Let’s take a wide-angle look at where Watson’s been, where it’s going, and how it’s doing.
It was way back in 2011 that Watson burst onto the scene, beating the Jeopardy! champions. Since then, we’ve had a continuing flow of information coming out of IBM about Watson and its growth. But what’s really happening today, and how is Watson being put to work in the real world
Think You Know How Watson Is Being Used?
To find out Watson’s been up to, all you have to do is peruse some of the news sources out there and look for Watson’s name.
For example, Goldcorp and IBM Canada have just announced the development of a new product, IBM Exploration with Watson. This tool uses Watson to analyze mining-site data-set information to help determine the probability of finding gold. The goal, of course, is to increase the “hit” rate in predicting where to dig.
At the same time, IBM has partnered with the open-source framework MITRE ATT&CK to improve the IBM QRadar Advisor with Watson. The goal here is to tie QRadar in with a large database that summarizes types of cyber-security threats and the specific actions that can be taken to counteract them.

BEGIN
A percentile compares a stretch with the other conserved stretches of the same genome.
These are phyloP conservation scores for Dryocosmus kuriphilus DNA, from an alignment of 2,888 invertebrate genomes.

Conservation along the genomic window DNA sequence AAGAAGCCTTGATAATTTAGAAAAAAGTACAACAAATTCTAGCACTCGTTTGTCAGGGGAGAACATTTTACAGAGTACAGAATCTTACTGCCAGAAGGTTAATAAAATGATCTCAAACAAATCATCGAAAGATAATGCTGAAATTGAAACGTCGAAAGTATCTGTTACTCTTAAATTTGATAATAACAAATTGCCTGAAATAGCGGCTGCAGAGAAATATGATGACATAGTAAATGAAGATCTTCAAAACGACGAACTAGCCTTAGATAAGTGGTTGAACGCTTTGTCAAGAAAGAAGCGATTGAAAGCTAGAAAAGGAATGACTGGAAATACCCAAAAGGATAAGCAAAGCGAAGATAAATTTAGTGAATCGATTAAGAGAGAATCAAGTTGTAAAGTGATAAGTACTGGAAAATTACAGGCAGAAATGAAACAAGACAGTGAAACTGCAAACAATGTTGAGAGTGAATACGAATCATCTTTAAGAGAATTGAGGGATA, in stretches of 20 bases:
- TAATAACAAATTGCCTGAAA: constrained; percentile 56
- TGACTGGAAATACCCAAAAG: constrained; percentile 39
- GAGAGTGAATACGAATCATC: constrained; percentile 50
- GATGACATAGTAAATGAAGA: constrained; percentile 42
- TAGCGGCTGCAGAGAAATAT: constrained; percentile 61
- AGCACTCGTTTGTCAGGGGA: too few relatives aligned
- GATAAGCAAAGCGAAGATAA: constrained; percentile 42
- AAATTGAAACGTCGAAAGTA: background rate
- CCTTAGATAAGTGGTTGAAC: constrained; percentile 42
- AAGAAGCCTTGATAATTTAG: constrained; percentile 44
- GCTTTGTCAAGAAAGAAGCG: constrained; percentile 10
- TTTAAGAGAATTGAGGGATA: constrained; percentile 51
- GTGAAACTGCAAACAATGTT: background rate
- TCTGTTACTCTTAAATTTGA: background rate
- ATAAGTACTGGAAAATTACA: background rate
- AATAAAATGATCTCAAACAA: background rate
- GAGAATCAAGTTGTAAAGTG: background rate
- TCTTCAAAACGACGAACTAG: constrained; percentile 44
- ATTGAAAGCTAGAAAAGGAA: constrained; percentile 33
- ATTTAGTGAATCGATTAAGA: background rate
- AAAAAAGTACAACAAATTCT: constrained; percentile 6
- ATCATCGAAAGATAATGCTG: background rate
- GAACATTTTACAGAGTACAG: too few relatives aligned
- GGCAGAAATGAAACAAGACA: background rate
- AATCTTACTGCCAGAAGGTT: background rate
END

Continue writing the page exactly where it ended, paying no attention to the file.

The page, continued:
Colombia (a part of Times Internet, not the country) is one of the largest ad network platforms in APAC. It chose Watson to improve regional language options in their content.
Guiding Eyes for the Blind even used it to determine what puppies would be the best guide dogs for the visually impaired.
And finally, just to show that Watson isn’t just another nerd, Lexus used it to develop a commercial that should be showing up pretty soon. Reviewing 15 years of video and text related to car advertising, Watson chose the elements that were required to set the tone and content of the spot.
But one of the biggest areas of involvement for Watson has been in healthcare.
With its ability to deal with unstructured language and its question-and-answer architecture, Watson seemed a natural to handle diagnostic work or develop treatment plans. And the main focus in this area has been taking on a real challenge: oncology.
A recent example of this type of diagnostic decision system is the partnership between IBM and Guerbet, where Watson is integrated into Guerbet’s Contrast & Care initiative for liver cancer treatment.